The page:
This guy, despite his physical tools, has not developed like Matt Cain and Tim Lincecum, but then again, those are special pitchers. I would like to believe Pelfrey will develop as it is not uncommon for pitchers to develop later in their careers.

Still, the expectations were high for Pelfrey and we were singing his praises after a good start. They just haven’t been reached. If he duplicates this season in 2010, the Mets might have to start thinking this is as good as it gets for Pelfrey.

Sep 23

METS CHAT ROOM: Game #152; Pelfrey hopes to salvage something.

CHAT ROOM

CHAT ROOM

Mike Pelfrey gets the ball once more after tonight, so that gives him two opportunities to attempt to wash the sour taste that is the 2009 season out of his mouth and from our memories. Maybe it is possible for him to leave for winter on a positive note, but this is a guy who concerns me.

After last season’s positive big step, Pelfrey has slid back. Maybe not to square one, but not that much better. You’ll hear talk about him losing concentration because of his marriage and child, but that’s only a weak excuse.

Pelfrey still throws the ball hard and injuries aren’t an issue. However, much like Oliver Perez, his pitch selection and execution wander. He loses focus and can’t close out hitters or an inning. He’s prone to giving up runs in bunches. He easily gets rattled. How else can you explain all the balks, including three in one game?

Maddening, is he has these moments where you think he’s coming around, but he has far too many of the other kind. He can be dominant for four innings and lose it in the fifth. He can throw seven scoreless in one start and not make it out of the second in his next.

Pelfrey (10-11, 5.10) has a mind-boggling 7.04 ERA in his last five starts, and has lost four of his last six games. He has been particularly brutal lately, giving up a pair of two-run homers last Friday against Washington to Ryan Zimmerman and Josh Bard. Pelfrey also had the worst start of his career in his last start against the Braves, July 17, when he gave up nine runs in 1/3 innings.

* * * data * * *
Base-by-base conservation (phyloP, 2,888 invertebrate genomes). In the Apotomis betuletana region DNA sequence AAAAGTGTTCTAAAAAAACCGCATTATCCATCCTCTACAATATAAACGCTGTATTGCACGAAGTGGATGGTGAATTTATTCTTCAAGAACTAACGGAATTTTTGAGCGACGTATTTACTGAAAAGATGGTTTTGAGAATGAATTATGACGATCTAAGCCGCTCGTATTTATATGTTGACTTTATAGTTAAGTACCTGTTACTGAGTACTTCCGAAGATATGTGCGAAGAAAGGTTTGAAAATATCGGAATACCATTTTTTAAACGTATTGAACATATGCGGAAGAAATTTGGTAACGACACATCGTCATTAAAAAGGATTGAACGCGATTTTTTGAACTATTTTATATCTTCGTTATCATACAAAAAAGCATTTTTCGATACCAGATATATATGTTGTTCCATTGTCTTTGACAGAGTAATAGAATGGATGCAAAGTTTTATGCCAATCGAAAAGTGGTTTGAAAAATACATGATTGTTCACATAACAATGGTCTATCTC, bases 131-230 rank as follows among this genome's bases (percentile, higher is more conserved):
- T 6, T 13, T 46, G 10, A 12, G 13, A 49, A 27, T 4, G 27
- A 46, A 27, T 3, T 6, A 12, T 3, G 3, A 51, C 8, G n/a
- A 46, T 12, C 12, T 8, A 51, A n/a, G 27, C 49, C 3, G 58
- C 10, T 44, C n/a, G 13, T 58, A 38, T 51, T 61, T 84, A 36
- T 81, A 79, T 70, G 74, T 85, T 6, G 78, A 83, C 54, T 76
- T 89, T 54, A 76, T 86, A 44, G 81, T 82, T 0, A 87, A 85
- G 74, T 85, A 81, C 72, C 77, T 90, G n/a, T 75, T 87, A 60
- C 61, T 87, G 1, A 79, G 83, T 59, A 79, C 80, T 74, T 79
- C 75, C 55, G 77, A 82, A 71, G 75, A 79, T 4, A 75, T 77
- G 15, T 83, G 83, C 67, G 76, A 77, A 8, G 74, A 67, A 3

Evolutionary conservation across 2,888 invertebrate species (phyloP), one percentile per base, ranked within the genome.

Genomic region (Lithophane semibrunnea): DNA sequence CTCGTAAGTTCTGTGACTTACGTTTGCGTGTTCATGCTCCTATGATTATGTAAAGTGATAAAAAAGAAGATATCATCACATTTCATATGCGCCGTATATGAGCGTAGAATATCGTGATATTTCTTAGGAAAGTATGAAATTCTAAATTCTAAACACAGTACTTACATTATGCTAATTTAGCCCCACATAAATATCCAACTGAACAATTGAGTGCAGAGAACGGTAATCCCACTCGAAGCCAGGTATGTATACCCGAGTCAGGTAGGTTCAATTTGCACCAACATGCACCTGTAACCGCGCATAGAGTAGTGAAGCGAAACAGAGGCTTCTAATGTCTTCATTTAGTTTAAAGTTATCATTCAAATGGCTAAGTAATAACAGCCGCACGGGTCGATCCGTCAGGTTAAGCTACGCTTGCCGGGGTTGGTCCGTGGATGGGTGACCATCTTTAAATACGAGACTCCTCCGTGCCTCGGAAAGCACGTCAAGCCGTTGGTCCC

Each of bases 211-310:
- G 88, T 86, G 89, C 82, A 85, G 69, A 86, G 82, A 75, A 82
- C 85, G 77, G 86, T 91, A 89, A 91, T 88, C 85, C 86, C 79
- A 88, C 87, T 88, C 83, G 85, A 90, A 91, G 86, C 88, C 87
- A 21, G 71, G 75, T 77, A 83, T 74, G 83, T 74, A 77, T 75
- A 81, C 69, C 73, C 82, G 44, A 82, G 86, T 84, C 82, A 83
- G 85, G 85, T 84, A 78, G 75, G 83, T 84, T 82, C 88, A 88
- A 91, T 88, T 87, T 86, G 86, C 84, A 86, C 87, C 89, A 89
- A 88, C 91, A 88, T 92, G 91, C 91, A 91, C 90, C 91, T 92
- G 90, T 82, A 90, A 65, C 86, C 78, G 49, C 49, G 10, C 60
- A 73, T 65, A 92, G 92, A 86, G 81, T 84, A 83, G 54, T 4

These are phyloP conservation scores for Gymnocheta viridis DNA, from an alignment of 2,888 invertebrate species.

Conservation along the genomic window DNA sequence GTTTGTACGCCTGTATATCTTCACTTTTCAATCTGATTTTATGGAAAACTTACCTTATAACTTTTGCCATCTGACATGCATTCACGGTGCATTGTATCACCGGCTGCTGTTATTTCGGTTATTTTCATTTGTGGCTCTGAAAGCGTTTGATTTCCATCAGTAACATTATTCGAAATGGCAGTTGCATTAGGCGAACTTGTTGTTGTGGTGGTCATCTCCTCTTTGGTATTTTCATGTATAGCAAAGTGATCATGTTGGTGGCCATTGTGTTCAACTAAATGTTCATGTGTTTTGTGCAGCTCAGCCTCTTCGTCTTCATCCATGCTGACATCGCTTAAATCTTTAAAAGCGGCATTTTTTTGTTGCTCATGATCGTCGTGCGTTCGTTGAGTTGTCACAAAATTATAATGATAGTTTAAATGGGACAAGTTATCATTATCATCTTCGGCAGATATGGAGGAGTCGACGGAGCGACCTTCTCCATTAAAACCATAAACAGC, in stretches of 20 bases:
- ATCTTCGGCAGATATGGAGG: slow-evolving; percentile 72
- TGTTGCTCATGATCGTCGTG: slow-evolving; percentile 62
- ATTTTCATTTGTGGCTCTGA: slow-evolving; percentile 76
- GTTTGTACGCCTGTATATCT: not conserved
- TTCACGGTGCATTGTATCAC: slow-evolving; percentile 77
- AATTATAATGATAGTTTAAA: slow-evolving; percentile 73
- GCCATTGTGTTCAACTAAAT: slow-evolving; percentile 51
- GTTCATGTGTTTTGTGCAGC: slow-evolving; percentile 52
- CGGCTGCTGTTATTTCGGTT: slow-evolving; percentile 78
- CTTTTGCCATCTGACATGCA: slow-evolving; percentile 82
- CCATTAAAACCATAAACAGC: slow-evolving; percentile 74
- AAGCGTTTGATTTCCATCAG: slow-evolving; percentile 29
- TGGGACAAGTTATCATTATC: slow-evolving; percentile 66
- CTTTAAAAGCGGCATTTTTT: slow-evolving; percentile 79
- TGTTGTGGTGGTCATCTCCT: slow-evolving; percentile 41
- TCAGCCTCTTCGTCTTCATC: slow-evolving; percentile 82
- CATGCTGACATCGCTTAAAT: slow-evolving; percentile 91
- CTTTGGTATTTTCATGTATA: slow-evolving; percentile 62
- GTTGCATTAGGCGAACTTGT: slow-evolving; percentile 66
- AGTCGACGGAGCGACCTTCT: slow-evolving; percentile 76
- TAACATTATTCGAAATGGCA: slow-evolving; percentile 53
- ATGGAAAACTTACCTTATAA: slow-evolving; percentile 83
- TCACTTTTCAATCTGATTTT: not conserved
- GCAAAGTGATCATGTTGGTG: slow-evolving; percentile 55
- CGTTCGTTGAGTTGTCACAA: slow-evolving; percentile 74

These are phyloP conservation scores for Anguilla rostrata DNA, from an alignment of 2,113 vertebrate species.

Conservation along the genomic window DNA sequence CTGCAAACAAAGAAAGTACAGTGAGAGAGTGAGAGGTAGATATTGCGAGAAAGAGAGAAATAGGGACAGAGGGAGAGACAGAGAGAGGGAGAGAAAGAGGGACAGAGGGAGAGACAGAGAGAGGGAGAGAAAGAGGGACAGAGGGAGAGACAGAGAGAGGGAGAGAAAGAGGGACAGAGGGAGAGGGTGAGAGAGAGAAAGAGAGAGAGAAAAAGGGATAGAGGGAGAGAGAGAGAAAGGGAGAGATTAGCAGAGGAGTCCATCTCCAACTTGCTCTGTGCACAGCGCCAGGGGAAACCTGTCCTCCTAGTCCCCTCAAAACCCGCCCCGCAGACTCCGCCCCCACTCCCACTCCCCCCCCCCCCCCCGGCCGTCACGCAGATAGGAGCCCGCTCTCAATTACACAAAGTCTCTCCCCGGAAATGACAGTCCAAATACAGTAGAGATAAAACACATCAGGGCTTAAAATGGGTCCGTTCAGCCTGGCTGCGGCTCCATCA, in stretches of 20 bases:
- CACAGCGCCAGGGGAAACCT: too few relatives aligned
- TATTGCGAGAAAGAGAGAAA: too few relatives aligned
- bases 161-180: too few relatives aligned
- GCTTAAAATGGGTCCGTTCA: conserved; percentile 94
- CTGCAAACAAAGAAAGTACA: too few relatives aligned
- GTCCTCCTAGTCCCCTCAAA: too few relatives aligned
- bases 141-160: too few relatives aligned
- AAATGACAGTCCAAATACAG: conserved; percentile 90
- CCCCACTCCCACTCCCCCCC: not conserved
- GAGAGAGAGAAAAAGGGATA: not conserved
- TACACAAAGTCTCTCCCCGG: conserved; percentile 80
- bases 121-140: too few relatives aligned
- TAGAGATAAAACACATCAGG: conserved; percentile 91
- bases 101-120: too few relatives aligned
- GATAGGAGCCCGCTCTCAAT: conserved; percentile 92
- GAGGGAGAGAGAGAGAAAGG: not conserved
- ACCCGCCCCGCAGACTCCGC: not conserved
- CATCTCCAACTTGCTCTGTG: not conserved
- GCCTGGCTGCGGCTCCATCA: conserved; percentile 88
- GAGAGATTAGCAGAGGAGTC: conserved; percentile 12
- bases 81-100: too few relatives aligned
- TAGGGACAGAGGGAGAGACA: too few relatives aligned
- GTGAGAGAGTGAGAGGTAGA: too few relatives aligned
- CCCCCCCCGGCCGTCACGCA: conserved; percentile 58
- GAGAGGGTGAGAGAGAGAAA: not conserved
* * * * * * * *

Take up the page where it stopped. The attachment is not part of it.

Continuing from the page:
Lifetime, he is 2-4 with a 6.36 ERA in eight starts against the Braves. The Mets have lost 12 of their past 15 games.

Just a reminder, I don’t know what kind of Internet access I’ll have tonight, but will do my best.

Sep 21

Run away from this guy ….

BRADLEY: First class jerk.

BRADLEY: Defines being a jerk.

There are jerks, first-class jerks and Milton Bradley. One of the all-time bad guys in sport, Bradley has been suspended for the remainder of the season by the Chicago Cubs for his conduct.

He has two more years left on his contract – that the Cubs would give him three seasons just goes to show how clueless that organization is – but has already worn out his welcome. So, with not much in the way of pennant races to write about, the Hot Stove season has already started for some writers, Jon Heyman for example, who wonders it the Mets and Cubs will discuss an exchange at two seemingly worthless properties: Bradley for Oliver Perez.

I couldn’t believe it when I first read it, and still think there’s no merit to the concept. For one thing, Perez is a young, left-handed pitcher with potential, but has remained an uncashed check. While it seems hopeless at times, there is a chance he could be turned around with the right pitching coach. Perhaps a change of scenery would do it, but not if it meant getting Bradley in return.

Bradley, and I don’t really like saying this, is simply a bad guy. He’s a psychopath. He’s like Barry Bonds, Albert Belle and Carl Everett. He’s simply a powder keg in search of a spark. He’s ready to go off at any time.

Here’s how bad he is: He hit .321 last year for Texas and the Rangers couldn’t wait to see him go.

Here’s the most important stat you need to know about Bradley: This is his ninth major league season and he’s been with six teams already. Undoubtedly, there will be a team stupid enough to become the seventh.

Let’s hope it isn’t the Mets.

Say what you will about Perez, who might not ever make it in New York. But, he’s not a bad guy. Bradley has $20 million left over the next two years which is a lot of money to shell out for bad will.